Mouse Clicks and Shekel Chicken Clucks

The announcement this week that Rami Levy will start selling groceries online- and at low prices - has not yet caused a ruckus in the supermarket industry.

A Panels Institute survey for TheMarker found that 50% of the public would shop at a Web site operated by supermarket chain Rami Levy Shivuk Hashikma, granted the prices were low enough.

Rami Levy
Daniel Bar-On

The announcement earlier this week that Rami Levy will indeed start selling his store's products via the Internet - and at low prices - has so far not caused a ruckus in the supermarket industry.

The chain's competitors say a Rami Levy shopping site will not dramatically change the Internet sales arena.

"Internet sales at Supersol and Blue Square account for less that 1% of their overall sales," said a senior executive at one of the big supermarket chains. "It was obvious Levy would enter this field, because Internet supermarket shoppers make large purchases, people are willing to try things out, and can be attracted by the prices."

"The disadvantage [for supermarket owners] is that [Internet stores] are complicated to operate," continued the executive. "Levy will not change this sector. He doesn't have a delivery setup, so he'll outsource this service, and will probably focus on the Tel Aviv region. Now that he has built up his image, he wants to leverage it to be cheap and high-tech. People who shop on the Internet are not the type of people who will start buying at Rami Levy."

The Panels survey found that 70% of the public never buys food over the Internet. Still, about 50% of respondents said they would buy food at Rami Levy's site - if he keeps prices as low as at his stores.

"Ostensibly, the main reason people do not buy food online is because they can't see what they're buying, but that seems to be only an excuse or a mental block that can be overcome," says Sarit Sternberg, deputy CEO for research at Panels. "If the public is given sufficient incentive to switch to online shopping - specifically, lower prices - a large chunk of the public will switch. This is precisely the reason that such a high percentage of electrical appliances are sold online."

Pilot in Tel Aviv

Levy operates 17 branches around Israel, including in Tiberias, Jerusalem, Kiryat Malakhi, Kiryat Gat, Ramat Gan, Shilat, Zichron Yaakov, Pardes Hannah and Haifa.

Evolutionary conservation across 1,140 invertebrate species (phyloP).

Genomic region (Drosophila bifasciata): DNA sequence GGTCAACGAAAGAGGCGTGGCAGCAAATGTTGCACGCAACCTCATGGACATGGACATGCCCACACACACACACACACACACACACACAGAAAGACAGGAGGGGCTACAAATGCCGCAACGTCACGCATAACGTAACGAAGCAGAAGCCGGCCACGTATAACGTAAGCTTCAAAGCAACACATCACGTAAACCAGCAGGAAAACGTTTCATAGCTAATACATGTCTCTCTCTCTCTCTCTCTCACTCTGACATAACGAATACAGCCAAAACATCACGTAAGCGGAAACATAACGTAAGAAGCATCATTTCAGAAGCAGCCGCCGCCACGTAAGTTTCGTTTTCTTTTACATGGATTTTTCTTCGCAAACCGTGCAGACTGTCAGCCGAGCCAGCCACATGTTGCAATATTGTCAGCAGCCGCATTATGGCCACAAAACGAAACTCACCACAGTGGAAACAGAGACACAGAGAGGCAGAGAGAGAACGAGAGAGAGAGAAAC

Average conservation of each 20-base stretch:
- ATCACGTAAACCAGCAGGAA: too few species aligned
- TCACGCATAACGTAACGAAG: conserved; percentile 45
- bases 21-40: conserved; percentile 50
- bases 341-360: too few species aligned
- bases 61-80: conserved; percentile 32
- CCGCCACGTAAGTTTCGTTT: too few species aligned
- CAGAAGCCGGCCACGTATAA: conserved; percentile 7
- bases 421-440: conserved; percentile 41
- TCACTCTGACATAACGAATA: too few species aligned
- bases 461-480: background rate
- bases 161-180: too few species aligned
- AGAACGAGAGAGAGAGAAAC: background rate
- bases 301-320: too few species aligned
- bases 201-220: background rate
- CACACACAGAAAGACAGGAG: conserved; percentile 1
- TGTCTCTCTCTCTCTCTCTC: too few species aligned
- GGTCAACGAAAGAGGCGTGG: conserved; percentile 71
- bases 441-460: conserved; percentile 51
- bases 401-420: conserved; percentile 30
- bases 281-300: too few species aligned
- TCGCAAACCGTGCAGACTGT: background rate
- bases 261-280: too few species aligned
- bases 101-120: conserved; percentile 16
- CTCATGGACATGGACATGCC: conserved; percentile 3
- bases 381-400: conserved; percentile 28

He is planning an Internet pilot in Tel Aviv and Ramat Gan, and a month later will open the online service to all parts of the country.

He says that 95% of the products will be sold at the same prices as in his stores, while prices for the other 5% will be based on the regional competition.

Prices at Blue Square's Web site are on par with those at its relatively expensive Mega in the City stores, while Supersol's Web site, Supersol Direct, offers prices similar to those in the upmarket My Supersol stores.

The delivery charge for purchases at Rami Levy's website has not yet been decided, by Levy says it will be lower than the competition.

Blue Square charges NIS 19 for delivery, but orders over NIS 500 are delivered free to customers paying with a You customer club credit card.

At Supersol Direct, the delivery of orders under NIS 150 costs NIS 26, and is NIS 18 on orders over NIS 150.

A rising tide

"The logistics costs are covered by the delivery charges," said Rami Levy on Monday, in response to comments that running the Web site would be difficult. "We are running a pilot in Tel Aviv to see what works best, and if we need to manage a separate warehouse for each area, this is what we'll do. We will not buy trucks and will outsource the deliveries, which we already do, and the orders will be filled by our employees."

Levy says creating competition will help all the stores selling over the Internet.

"It's just like the trend we are seeing today, of higher sales at the heavy discount stores," he said. "Sure, the consumers want to touch the products, but beside the generation that barely knows how to operate the Internet, there are people who want to order online and others who have difficulty getting to our outlets. The Web site is for everyone who wants to come and buy from us, but it is not an alternative to the opening of more branches, including in Tel Aviv. If 2% of the Israeli market buys from me online - that will be 40% of my sales."